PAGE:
Someone else on the net must have drawn this comparison.  But do you remember the transporter in the old Star Trek series.  They’d all stand on round circles on the transporter, then a wiggly, shimmering light would cover their bodies and the next thing you knew there they were, standing on an alien planet which was conveniently full of oxygen.  That’s exactly what happened, minus the squiggly lines.  One minute, nay  one second, I was standing in the lounge, whilst the husband and sons sat around watching the TV screen, the next moment I was TRANSPORTED to another place.

Back on the dimly lit spaceship I got my bearings and began turning my head to look around.  There was a 3D printer to my left; a sort of old style computer to my right; drink cans littered the desk; there was a door behind me.  The robot handed me a floppy disk, which I had to place into the 3D printer, using my new ethereal, blue, VR hands.  On insertion the printer sprang into life and printed off a child’s rattle with bells.  I had to pick it up using my VR hands (difficult manoeuvre to get used to) and then spin it around – it made the sound of jingling bells!  Then butterflies appeared and I held out my blue hands, and a fluorescent pink butterfly landed on one finger.  I could fill this description of what happened with loads of exclamation marks, because if anything deserves the exclamation mark, it’s the Oculus Rift.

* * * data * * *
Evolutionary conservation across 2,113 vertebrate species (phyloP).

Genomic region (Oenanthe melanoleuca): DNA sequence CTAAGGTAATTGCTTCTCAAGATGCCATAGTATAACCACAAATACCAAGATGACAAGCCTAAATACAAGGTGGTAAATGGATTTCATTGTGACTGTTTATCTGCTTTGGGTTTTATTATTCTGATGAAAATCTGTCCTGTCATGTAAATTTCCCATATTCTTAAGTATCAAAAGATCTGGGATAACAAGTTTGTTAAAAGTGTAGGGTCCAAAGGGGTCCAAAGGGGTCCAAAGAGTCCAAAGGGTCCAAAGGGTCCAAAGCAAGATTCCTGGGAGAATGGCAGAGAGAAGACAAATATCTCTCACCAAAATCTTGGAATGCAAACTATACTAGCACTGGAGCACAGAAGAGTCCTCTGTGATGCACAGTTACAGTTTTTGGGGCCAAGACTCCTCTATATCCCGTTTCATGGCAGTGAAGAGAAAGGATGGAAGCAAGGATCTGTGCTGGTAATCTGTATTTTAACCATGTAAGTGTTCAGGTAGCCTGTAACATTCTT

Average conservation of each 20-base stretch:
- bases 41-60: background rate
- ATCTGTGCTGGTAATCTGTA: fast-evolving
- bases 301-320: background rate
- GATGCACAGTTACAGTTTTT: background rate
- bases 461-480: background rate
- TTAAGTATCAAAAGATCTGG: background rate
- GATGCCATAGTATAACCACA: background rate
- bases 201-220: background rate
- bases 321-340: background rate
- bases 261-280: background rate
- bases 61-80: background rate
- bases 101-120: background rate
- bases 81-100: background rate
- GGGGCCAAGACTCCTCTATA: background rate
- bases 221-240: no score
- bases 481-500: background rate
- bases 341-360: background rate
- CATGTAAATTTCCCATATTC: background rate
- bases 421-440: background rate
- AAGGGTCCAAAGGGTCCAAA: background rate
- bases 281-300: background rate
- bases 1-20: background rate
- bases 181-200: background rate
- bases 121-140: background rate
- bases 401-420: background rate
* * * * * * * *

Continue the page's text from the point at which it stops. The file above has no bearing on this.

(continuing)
The husband had a go and was also transported, this time with delight and uncontainable excitement, when son No.2 loaded up something called Ultra Wings, which allowed the husband to fly a plane.  We rushed a kitchen chair into the room, so he could feel that he was actually sitting in the plane.  It must be said that the imagery on Ultra Wings is animated and very basic but it was as though the husband was in his own personal seventh heaven.  ‘I’m flying, it feels like I’m really flying,’ he kept SHOUTING.  This is a minor side effect of using the Oculus Rift.  When you’re in the headset you suddenly start shouting at everyone.  Being in a virtual spaceship, or plane, makes the brain think it really is on a spaceship, or plane, and therefore miles away from its present position, so you’ve got to shout from across the virtual miles.

This introduction to the Oculus Rift made the husband (and myself) determined to get one.  And luckily the price had come down (somewhat.)  We got the Oculus for £598 but then had to fork out £350 on a graphics card, but it was WORTH IT I say (and like I also say, VR makes you shout) – just so long as they don’t find any detrimental, mutant radiation affects in the future.